After deployments in Afghanistan and Iraq, Brig. Gen. Diana Holland had seen plenty of combat zones. Then came the hurricane. As the Atlanta-based commander of the U.S. Army Corps of Engineers, South Atlantic Division, she found herself literally in the eye of the storm last fall, overseeing recovery efforts in Puerto Rico. Holland, who had taken the post only 45 days before Hurricane Maria hit, ended up spending 90 days on the Caribbean island. “It was much like going to Afghanistan—in a good way. It’s what you train for your entire career,” she says. “There’s a shared sense of purpose. It’s an incredible story of how Americans came together to help the people of Puerto Rico.”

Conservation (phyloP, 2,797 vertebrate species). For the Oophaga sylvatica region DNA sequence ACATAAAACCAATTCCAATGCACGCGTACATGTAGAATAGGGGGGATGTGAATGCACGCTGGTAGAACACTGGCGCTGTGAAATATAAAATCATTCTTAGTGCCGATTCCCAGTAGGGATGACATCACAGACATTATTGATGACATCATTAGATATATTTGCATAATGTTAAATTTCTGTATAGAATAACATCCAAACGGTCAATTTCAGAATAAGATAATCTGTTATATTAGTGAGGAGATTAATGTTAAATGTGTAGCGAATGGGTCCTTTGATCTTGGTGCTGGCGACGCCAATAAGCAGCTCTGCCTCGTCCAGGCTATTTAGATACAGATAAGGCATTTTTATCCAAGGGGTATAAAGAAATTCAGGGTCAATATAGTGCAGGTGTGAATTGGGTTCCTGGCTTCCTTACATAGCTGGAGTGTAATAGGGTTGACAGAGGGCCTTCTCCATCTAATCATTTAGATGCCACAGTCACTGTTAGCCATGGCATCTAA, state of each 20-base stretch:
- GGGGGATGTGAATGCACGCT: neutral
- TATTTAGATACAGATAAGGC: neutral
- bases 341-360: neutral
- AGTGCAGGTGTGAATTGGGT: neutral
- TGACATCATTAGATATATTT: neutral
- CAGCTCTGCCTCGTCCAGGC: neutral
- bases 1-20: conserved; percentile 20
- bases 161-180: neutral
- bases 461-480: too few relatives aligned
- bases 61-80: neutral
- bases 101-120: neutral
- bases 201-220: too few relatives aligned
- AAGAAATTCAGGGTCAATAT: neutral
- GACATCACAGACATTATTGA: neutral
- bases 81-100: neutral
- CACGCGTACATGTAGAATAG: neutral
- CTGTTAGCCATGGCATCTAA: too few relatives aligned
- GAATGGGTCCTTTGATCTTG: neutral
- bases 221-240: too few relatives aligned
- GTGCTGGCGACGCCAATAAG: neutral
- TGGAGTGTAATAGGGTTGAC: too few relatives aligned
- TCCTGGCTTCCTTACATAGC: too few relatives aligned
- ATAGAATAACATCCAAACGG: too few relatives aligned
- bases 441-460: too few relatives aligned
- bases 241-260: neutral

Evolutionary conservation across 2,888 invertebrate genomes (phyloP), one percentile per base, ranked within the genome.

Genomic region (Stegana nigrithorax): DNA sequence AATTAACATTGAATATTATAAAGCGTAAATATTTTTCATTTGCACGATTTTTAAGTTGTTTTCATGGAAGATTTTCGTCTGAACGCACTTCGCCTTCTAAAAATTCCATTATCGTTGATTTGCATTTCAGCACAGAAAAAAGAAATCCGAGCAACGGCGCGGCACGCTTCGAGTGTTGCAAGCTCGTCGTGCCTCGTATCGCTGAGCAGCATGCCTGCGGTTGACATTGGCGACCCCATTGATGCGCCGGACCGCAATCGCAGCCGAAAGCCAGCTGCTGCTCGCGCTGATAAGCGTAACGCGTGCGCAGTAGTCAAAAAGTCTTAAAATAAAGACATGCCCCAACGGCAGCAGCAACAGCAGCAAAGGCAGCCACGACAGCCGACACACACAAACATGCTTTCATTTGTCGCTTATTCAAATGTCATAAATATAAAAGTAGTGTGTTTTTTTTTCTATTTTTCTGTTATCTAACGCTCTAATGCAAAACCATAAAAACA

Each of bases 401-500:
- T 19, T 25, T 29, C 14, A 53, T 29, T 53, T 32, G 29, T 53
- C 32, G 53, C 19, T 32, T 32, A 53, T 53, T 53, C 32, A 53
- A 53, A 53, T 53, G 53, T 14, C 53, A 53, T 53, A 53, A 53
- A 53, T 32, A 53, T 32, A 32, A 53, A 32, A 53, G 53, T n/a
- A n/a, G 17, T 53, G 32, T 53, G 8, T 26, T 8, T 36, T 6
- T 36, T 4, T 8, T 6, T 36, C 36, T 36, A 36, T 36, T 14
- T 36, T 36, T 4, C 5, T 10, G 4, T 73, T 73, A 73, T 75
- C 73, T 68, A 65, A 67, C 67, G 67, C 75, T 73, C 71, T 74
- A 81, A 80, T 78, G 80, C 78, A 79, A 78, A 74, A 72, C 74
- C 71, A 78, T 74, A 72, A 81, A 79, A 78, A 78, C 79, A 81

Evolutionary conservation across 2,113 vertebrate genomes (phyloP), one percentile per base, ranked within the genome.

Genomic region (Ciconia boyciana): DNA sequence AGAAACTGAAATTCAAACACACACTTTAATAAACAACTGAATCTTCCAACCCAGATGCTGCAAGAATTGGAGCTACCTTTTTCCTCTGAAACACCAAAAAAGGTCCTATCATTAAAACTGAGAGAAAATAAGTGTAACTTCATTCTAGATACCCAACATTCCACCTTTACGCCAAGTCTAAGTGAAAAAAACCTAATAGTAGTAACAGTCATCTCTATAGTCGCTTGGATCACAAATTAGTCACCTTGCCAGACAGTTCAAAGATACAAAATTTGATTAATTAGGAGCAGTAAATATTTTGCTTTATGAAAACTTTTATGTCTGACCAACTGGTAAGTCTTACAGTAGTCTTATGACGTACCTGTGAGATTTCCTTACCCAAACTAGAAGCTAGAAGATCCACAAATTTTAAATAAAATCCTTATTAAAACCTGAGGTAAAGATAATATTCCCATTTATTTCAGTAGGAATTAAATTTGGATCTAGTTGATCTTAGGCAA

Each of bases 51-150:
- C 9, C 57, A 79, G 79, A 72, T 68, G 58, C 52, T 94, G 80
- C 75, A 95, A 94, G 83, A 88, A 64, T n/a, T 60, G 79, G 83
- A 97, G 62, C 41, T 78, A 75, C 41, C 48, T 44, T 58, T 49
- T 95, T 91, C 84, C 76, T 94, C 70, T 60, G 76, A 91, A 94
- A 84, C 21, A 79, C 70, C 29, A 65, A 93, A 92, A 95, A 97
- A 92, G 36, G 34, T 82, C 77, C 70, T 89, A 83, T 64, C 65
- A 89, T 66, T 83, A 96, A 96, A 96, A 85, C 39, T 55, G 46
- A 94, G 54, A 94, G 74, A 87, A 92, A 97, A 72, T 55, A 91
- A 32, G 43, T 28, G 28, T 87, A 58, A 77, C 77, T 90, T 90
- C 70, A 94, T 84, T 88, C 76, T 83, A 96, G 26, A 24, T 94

It was only the latest challenge for the 50-year-old soldier whose boundary-breaking career has included serving as the first female commandant of cadets at West Point. She also worked as a commanding officer in the Middle East, where she led engineering brigades responsible for clearing explosives and rebuilding roads and buildings. Such roles may have seemed impossible when Holland, at age six, first declared she wanted to follow in the footsteps of her father and grandfather and enlist. But instead of dissuading her, Holland’s father put a pull-up bar in her bedroom.
In her current position, Holland’s responsibilities include maintaining major harbors, helping restore the Florida Everglades, and managing flood-control and recreational reservoirs such as Lake Lanier. Aside from the lake, few people in Atlanta give much thought to the Corps of Engineers, Holland acknowledges. But she wears her uniform to work every day and when she rides MARTA, Holland feels welcome. “People come up and salute me. I’ve had young people thank me for my service,” she says. “I’ve had the best exchanges.”